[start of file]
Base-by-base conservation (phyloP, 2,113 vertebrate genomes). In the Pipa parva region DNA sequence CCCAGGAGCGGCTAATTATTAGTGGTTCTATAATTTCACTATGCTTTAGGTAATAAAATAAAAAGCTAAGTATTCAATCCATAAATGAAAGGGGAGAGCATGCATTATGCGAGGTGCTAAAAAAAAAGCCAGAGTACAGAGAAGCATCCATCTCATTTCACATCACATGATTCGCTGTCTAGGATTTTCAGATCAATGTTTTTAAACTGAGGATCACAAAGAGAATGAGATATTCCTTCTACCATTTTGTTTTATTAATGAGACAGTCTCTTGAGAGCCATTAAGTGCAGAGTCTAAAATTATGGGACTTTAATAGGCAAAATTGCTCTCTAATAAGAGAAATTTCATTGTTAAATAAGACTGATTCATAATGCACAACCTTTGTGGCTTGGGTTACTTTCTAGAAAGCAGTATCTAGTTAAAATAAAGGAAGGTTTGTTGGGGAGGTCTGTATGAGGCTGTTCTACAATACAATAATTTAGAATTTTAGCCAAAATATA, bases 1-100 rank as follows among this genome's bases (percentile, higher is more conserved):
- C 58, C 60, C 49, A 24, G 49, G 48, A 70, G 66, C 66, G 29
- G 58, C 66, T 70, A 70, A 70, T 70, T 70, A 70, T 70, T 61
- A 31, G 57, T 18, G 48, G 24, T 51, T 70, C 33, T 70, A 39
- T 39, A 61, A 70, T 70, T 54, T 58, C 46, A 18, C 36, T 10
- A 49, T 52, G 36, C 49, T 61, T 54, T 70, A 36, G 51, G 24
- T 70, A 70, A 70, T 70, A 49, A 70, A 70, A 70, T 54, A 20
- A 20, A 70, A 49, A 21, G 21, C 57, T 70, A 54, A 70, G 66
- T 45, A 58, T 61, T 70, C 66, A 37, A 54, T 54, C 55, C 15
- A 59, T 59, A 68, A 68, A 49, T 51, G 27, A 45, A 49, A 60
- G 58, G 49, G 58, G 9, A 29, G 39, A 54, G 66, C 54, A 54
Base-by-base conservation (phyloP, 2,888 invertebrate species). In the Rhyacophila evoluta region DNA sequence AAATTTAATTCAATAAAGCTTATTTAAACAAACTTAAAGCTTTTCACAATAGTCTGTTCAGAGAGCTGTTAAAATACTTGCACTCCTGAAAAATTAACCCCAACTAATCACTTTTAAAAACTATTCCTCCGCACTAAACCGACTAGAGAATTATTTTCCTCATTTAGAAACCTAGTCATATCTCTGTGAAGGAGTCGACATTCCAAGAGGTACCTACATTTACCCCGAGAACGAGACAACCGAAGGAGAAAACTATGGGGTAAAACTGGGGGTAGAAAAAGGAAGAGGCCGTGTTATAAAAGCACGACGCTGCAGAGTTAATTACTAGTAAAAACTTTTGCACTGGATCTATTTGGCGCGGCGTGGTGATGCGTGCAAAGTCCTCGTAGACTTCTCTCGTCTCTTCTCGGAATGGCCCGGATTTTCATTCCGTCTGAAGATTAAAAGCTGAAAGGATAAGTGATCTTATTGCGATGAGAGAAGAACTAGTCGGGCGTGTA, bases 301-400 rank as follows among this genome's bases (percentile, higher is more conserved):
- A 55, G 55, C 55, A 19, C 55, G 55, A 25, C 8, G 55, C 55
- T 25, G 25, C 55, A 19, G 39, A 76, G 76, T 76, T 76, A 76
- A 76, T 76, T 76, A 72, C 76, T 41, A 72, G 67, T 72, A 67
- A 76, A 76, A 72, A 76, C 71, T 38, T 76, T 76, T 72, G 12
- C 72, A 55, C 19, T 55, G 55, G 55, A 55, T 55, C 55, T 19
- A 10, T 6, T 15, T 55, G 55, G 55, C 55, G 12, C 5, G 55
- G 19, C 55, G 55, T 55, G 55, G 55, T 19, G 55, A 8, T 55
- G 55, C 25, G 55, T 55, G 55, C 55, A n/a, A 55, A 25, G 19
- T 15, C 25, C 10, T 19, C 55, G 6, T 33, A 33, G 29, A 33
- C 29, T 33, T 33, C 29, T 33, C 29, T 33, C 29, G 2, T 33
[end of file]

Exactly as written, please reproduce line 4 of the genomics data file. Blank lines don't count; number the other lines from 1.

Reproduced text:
- A 31, G 57, T 18, G 48, G 24, T 51, T 70, C 33, T 70, A 39